Andreas Ch. Hadjichambis, Yiannis Georgiou, Demetra Paraskeva-Hadjichambi, Eleni A. Kyza & Demetrios Mappouras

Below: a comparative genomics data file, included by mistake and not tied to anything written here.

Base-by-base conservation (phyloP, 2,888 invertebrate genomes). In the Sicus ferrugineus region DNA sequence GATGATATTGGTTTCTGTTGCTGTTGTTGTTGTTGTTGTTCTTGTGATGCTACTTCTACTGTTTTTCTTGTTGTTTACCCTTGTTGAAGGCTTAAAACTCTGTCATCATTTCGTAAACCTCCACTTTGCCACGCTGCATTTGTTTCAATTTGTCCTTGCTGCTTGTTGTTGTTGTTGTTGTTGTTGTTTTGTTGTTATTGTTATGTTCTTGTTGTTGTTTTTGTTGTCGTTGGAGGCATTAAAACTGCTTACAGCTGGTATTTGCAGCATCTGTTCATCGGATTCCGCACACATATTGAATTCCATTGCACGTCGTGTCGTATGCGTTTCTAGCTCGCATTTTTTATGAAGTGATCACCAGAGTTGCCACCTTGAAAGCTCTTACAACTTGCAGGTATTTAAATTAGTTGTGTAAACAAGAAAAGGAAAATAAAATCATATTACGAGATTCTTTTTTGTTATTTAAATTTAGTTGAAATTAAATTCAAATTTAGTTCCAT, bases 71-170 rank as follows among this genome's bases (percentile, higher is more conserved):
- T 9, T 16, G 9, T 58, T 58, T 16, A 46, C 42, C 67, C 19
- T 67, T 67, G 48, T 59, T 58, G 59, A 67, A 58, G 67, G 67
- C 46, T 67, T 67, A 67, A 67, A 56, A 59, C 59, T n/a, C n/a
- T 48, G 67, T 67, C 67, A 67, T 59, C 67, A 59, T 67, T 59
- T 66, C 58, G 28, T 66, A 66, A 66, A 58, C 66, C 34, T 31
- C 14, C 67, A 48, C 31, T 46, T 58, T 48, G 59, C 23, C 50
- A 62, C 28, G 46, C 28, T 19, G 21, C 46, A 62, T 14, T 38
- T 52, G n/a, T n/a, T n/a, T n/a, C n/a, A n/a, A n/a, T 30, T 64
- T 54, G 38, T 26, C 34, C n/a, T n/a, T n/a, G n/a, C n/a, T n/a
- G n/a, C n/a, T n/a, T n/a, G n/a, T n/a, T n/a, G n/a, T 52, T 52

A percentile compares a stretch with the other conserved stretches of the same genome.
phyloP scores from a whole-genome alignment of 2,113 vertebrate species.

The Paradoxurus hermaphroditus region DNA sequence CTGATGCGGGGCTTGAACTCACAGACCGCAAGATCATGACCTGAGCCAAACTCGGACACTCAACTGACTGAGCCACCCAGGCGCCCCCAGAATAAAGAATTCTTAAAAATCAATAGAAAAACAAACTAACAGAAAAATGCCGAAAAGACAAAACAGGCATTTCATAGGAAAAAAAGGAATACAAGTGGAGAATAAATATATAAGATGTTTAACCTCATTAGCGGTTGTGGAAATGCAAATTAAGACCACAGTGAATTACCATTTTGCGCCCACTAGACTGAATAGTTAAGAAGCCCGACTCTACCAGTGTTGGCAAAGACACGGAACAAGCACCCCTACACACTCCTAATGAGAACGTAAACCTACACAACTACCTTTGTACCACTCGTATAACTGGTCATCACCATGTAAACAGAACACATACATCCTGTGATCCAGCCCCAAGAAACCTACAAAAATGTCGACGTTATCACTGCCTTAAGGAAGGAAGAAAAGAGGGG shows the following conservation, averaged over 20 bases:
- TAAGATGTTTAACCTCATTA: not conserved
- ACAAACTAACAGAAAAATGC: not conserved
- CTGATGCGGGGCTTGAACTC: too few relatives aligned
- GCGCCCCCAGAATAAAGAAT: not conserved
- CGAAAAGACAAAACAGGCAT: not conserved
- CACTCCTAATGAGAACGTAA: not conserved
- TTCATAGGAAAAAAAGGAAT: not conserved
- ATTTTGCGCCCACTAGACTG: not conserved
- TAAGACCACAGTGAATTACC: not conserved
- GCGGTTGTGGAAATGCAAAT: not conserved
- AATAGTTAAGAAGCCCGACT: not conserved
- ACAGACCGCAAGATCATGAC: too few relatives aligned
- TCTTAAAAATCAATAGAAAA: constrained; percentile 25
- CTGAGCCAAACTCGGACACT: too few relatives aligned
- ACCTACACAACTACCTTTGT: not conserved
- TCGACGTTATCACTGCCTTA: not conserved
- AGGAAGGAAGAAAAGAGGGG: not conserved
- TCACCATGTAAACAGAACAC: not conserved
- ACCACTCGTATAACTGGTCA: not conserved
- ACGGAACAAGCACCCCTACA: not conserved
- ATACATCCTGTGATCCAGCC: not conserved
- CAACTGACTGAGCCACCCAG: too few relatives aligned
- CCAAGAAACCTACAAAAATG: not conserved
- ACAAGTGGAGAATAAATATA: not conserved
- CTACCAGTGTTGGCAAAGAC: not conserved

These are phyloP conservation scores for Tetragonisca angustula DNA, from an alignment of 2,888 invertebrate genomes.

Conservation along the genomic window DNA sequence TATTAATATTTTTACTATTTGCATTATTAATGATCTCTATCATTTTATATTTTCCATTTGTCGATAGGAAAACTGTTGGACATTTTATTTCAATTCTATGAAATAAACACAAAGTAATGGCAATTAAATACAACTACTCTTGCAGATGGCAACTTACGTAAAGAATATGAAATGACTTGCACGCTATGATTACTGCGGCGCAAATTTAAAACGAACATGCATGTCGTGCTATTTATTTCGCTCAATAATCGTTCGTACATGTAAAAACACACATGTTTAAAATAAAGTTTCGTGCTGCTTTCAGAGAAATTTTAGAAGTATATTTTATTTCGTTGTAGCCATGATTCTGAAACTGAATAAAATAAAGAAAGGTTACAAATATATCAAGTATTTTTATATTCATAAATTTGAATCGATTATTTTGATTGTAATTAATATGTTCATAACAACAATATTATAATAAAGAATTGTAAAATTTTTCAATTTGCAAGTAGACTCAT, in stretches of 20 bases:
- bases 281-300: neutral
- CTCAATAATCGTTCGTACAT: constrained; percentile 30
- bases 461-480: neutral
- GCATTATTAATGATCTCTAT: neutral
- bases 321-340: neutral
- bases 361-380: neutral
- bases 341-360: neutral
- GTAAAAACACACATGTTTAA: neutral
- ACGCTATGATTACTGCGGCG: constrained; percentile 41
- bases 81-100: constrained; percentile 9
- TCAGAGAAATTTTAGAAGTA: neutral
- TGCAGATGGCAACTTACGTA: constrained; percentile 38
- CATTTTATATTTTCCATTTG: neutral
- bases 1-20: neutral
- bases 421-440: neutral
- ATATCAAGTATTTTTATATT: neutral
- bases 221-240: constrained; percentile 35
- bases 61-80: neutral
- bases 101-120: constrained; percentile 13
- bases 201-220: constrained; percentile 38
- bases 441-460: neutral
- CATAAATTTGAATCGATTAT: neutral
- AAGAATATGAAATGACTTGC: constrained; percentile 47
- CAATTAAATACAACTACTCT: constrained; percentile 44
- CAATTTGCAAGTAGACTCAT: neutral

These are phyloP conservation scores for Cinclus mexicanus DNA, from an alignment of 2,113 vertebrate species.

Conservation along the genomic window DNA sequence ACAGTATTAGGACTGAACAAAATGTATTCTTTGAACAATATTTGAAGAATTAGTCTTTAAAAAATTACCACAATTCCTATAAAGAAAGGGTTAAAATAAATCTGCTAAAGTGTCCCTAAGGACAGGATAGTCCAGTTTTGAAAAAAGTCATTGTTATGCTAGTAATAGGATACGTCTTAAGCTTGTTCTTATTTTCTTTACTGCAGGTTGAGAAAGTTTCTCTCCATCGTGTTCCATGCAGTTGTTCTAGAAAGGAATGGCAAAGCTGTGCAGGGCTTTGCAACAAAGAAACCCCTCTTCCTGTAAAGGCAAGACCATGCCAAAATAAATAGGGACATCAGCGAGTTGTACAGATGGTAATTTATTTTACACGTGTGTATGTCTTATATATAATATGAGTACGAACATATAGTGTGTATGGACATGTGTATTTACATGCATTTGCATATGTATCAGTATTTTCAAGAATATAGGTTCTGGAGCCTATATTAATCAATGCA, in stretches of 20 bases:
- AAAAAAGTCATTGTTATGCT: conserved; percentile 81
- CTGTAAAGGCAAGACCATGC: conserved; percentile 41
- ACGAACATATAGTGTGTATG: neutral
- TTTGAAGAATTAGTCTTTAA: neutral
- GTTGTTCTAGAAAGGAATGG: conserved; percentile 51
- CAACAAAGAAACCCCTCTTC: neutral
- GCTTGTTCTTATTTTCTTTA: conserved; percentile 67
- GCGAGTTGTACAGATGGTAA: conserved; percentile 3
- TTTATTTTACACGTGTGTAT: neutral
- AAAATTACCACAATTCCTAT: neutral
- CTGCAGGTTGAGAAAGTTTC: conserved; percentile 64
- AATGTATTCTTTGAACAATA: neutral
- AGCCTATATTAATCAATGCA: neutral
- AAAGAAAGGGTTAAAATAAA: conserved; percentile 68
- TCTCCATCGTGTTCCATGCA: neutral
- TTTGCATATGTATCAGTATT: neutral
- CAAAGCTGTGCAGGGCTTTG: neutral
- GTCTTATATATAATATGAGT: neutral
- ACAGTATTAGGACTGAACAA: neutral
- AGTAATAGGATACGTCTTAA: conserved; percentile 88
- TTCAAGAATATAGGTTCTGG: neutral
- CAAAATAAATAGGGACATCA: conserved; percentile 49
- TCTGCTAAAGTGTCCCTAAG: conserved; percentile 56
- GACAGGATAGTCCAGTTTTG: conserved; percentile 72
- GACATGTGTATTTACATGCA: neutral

Despite the importance of understanding how the human reproductive system works, adolescents worldwide exhibit weak conceptual understanding, which leads to serious risks, such as unwanted pregnancies and sexually transmitted diseases. Studies focusing on the development and evaluation of inquiry-based learning interventions, promoting the knowledge of human reproduction, are very few. The purpose of this study was to evaluate the effectiveness of an inquiry-based intervention on human reproduction in relation to students’ gender, prior knowledge and motivation for learning in biology. Data collection methods included students’ pre- and post-tests, evaluating students’ conceptual understanding regarding human reproduction, and measurements of students’ motivation employing the Motivational Learning Environment survey. The sample for the pre- and post-test conceptual understanding data included the whole population of the 7th graders in Cyprus (n = 6465). Students’ motivation data were collected from a representative sample of the entire 7th graders population (n = 946 students). Statistical analyses indicated a statistically significant increase in students’ conceptual understanding as well as in their motivation for learning in biology. However, students’ gender, prior knowledge and initial motivation for learning in biology seemed to mediate the effectiveness of the inquiry-based intervention. All of these variables are deemed, therefore, as of great importance for the design, implementation and evaluation of biology teaching interventions.
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